The Big One is inevitable. Catastrophe is not.

With a faraway shudder of the Earth, Californians last week went from contemplating the fates of two multimillionaire late-night comics to confronting horror in a painfully poor country.

Half a hemisphere away, homes shattered, entombing young and old. Roads clogged with debris and bodies. The injured begged for help, unheeded. Elsewhere in the world, the portrait was enough to wrench the heart. In California, it was that and more: a chilling look into the future.

For those whose livelihoods involve a constant gaze in that direction, there was a fleeting hope that the Haiti disaster would change California’s reality: Despite decades of ever more urgent warnings, not enough here are really ready for the big earthquake to come. The long-predicted Big One, exponentially more powerful than that to which Port-au-Prince has succumbed.

Denial being what it is, there are always more pressing things to think about -- a foundering economy, a job on the knife’s edge, morning traffic on the 405, Jay and Conan.

“This is a reminder to us that the worst-case events sometimes do happen,” said Richard Andrews, who ran the state Office of Emergency Services in the 1990s, a time when California suffered repeated blows. Among them was the 1994 Northridge quake. It may have seemed big to you--scores dead, tens of billions in damages--but seismically speaking it didn’t come close.


The dry bureaucratic titles manage to startle nonetheless. The “Uniform California Earthquake Rupture Forecast,” released in 2007, said California had a 99.7% chance of a 6.7 magnitude earthquake within 30 years. The likelihood of a quake of 7.5 or greater? About half and half, the flip of a coin.

The “Shakeout Earthquake Scenario” released by seismologists and others a year later filled in the gaps: The likely 7.8 magnitude breach of the southern San Andreas, now long overdue, would kill 1,800 people. Another 50,000 would be injured enough to be treated at a hospital, if they could find one. Utilities would cease; some buildings would be without water for six months. Downtown Los Angeles, some distance from the epicenter, would shake for 55 seconds, eight times longer than Northridge.

Granted, buildings in California are far stronger than those in Haiti, but a 7.8 temblor would be much more powerful than the Haitian quake and is far from the worst the San Andreas could deliver.

Much of the damage could be lessened with preparation, earthquake experts say, but people don’t prepare. California’s earthquake insurance authority says only 12% of those who insure their homes also carry earthquake protection. A state-financed report now winding its way to the governor’s office is expected to show that not enough people have adopted cheaper ways to get ready -- stocking water and food, buying a fire extinguisher, tying down water heaters and heavy furniture, making a plan.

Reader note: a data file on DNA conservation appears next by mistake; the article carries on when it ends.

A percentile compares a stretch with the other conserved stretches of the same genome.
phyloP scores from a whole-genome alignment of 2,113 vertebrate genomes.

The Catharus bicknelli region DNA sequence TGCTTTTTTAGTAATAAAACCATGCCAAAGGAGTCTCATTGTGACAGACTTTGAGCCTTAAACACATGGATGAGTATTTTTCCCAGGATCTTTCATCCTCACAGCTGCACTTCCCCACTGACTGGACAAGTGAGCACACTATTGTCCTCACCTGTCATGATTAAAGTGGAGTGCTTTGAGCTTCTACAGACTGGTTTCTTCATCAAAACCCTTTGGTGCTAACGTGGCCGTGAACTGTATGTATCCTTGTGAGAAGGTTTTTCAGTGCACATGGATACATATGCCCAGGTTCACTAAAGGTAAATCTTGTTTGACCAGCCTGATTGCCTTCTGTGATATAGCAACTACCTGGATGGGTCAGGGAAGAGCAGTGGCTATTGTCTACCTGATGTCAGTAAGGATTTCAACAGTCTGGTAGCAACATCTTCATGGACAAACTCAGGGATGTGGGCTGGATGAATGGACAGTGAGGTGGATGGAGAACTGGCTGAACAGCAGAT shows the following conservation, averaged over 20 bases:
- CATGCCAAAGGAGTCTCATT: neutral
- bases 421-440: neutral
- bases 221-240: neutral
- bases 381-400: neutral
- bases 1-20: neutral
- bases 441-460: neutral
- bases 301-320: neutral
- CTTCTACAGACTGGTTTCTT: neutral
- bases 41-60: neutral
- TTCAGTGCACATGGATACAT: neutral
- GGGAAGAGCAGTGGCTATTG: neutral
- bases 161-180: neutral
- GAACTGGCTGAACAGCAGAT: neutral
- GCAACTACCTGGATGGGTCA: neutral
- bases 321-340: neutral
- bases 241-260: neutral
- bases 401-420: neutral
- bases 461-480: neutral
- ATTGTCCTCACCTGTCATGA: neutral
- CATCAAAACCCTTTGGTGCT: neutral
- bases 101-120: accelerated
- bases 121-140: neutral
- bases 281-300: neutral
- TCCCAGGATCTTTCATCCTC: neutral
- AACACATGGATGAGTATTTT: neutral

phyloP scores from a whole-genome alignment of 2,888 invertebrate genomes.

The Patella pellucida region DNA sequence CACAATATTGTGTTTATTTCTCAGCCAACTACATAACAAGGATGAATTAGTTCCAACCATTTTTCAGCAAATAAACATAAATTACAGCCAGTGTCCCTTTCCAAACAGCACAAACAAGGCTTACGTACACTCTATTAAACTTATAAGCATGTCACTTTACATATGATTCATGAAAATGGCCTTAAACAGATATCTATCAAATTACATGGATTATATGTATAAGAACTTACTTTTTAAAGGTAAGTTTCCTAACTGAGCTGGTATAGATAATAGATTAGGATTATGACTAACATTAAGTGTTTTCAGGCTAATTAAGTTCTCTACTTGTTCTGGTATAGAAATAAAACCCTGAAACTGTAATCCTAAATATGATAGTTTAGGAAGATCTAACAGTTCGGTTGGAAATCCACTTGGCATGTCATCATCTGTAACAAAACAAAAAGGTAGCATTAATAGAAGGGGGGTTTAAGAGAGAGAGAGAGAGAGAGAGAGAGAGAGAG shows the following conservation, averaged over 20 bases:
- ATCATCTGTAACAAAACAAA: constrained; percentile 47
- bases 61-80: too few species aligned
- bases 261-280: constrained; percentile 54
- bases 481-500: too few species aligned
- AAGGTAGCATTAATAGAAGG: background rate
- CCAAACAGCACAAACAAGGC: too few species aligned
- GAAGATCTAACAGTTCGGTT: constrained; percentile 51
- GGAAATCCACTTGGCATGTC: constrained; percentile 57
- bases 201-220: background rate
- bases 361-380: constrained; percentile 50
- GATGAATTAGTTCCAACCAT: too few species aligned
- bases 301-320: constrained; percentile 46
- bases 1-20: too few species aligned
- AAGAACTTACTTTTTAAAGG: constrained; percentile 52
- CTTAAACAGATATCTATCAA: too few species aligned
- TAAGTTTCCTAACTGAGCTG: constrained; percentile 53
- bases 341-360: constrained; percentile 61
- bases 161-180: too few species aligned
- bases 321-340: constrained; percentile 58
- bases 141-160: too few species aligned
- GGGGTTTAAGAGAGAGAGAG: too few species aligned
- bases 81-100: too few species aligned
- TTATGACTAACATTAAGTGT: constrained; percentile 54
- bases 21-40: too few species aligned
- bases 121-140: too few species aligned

In part, that is because most of the quakes in recent times -- indeed, for California natives, for their parents’ times as well -- have been fairly survivable. Armchair earthquake psychologists say that, for many, the assumption is that if they survived Northridge, or the 1989 Loma Prieta quake in Northern California, well, how much worse could it get?

“It’s human nature to consider your risk based on your experience and also to deny the risk you have in order to feel safe,” said Mark Benthien of the Southern California Earthquake Center at USC. “If we didn’t think that way instinctively, we’d never leave the house.”

There is also a common misperception that in times of grievous damage, rescue will come from the hand of government. Not terribly likely.

Glenn Pomeroy heads the California Earthquake Authority, which provides catastrophic insurance to homeowners in the state. In 1997, when North Dakota’s Red River broke its banks and flooded Grand Forks, he was the state’s insurance commissioner. “We learned a lot about people’s false hopes -- ‘Well, the government’s gonna help out,’ ” he said. “As we learn time and time again, from floods in North Dakota to hurricanes in New Orleans, the federal government doesn’t just swoop in and build back homes.”

Pomeroy and others are trying to ease one impediment to preparation: the high cost of earthquake insurance. Members of Congress and senators from California are trying to push through a change in the funding requirements that would allow the earthquake authority to drop both the rates and the high deductibles.

“They’re not buying because it costs too much and the deductible is too high,” he said.

Despite their desperate financial straits, county and state governments have managed not to cut too grievously into earthquake planning or emergency programs. Helping them out since 2001 has been the influx of anti-terrorism money, of which about $2 billion has flowed into California.

“Whether you’re preparing to protect critical infrastructure from willful attacks or earthquakes, some of that is the same type of work,” said Jay Alan, director of communications for the California Emergency Management Agency.

But never-ending budget woes do strain the system, noted Ryan J. Alsop of Los Angeles County’s chief executive office. Disasters are always a priority, he said, but if they happen, there is less and less left over for anything else.

“We hope we don’t have one right now,” he said facetiously. “It’s not a good time.”


The day the quake struck Haiti, Ken Kondo got a call from an L.A. group that wanted someone to talk about earthquake preparation. A program manager at the county’s office of emergency management, he showed up and took a survey. Of the 200 in the audience, how many had a disaster kit? Three hands rose.

“Southern Californians are used to earthquakes and so sometimes you get a little complacent with it,” he said. “The goal is to prevent disasters from becoming catastrophes.”

Each Sunday, The Week examines implications of major stories. It is archived at